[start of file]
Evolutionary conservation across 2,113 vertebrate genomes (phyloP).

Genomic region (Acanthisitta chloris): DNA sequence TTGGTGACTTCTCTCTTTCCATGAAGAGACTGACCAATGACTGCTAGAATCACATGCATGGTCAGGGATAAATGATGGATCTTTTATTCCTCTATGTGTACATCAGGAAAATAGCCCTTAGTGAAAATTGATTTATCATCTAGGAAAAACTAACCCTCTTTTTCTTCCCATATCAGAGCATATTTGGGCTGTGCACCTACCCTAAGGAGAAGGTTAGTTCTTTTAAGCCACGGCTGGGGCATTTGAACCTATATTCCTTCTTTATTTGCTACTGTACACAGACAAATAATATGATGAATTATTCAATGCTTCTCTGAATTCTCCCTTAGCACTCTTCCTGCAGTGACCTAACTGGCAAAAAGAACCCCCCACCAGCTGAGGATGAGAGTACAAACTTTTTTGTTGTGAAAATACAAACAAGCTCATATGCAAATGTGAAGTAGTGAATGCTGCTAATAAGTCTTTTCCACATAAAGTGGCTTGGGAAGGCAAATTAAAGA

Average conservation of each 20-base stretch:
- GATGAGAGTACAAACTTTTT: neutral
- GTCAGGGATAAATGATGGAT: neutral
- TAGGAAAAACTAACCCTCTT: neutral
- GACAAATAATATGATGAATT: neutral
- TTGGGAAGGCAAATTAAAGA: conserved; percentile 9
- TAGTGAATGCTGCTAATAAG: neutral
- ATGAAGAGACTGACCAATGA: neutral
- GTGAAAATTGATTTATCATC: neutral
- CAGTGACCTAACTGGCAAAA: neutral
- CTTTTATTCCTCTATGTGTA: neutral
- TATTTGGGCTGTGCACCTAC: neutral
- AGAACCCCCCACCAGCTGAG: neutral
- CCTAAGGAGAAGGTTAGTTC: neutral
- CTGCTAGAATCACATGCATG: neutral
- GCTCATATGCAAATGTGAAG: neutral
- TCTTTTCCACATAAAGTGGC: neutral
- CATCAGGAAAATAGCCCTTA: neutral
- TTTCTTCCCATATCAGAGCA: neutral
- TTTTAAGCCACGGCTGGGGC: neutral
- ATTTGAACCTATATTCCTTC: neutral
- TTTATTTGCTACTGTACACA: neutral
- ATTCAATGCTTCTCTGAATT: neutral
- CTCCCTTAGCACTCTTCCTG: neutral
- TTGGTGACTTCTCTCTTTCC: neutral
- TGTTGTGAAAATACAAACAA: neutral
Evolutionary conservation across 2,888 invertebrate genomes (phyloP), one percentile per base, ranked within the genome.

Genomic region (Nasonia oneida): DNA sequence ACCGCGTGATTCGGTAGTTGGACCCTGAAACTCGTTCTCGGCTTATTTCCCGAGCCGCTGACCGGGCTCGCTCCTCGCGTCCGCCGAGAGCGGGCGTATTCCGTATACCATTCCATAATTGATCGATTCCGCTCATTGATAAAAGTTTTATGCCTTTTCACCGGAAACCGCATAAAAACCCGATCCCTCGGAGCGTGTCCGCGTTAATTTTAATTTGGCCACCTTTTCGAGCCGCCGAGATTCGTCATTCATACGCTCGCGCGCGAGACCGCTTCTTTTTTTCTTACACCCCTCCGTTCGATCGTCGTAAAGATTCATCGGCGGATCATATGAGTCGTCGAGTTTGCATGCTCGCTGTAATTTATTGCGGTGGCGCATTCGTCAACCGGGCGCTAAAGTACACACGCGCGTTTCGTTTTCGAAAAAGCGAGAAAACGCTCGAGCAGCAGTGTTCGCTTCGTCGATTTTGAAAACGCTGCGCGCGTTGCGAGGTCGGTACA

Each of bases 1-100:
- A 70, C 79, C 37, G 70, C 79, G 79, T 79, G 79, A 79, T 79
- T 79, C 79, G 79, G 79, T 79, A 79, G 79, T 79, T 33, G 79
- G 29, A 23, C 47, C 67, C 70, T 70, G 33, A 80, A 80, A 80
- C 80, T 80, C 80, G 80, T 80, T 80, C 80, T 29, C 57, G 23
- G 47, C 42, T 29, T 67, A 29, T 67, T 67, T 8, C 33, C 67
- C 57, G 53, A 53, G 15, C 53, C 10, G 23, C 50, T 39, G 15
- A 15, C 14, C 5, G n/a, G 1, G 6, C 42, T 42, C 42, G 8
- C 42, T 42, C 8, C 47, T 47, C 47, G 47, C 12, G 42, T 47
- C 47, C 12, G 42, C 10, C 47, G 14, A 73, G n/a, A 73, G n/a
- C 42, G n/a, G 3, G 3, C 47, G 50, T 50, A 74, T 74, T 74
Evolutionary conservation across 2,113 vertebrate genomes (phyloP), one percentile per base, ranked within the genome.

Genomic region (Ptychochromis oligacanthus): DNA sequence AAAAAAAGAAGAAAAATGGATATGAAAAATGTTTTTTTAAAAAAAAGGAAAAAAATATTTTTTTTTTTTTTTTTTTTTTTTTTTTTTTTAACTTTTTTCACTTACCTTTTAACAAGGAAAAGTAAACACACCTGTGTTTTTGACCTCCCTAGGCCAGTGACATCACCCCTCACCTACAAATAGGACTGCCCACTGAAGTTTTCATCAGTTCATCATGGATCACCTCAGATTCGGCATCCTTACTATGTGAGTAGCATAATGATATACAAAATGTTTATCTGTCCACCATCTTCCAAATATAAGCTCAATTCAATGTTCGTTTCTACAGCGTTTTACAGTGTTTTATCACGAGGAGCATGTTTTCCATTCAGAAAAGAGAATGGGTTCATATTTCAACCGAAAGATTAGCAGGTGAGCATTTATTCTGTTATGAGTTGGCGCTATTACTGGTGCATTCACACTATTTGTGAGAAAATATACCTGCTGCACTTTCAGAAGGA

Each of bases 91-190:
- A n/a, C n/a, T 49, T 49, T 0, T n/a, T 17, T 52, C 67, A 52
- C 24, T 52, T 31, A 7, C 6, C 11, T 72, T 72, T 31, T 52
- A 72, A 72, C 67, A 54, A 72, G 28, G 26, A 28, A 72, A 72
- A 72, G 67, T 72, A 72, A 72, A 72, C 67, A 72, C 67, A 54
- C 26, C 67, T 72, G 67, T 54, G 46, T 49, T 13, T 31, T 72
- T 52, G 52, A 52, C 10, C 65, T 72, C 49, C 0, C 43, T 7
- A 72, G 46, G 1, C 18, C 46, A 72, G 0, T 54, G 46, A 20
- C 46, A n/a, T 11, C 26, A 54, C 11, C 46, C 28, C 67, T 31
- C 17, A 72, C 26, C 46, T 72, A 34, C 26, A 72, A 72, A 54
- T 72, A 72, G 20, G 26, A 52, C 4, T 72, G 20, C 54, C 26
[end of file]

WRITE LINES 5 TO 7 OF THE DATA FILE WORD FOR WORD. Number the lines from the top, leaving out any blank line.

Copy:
- GTCAGGGATAAATGATGGAT: neutral
- TAGGAAAAACTAACCCTCTT: neutral
- GACAAATAATATGATGAATT: neutral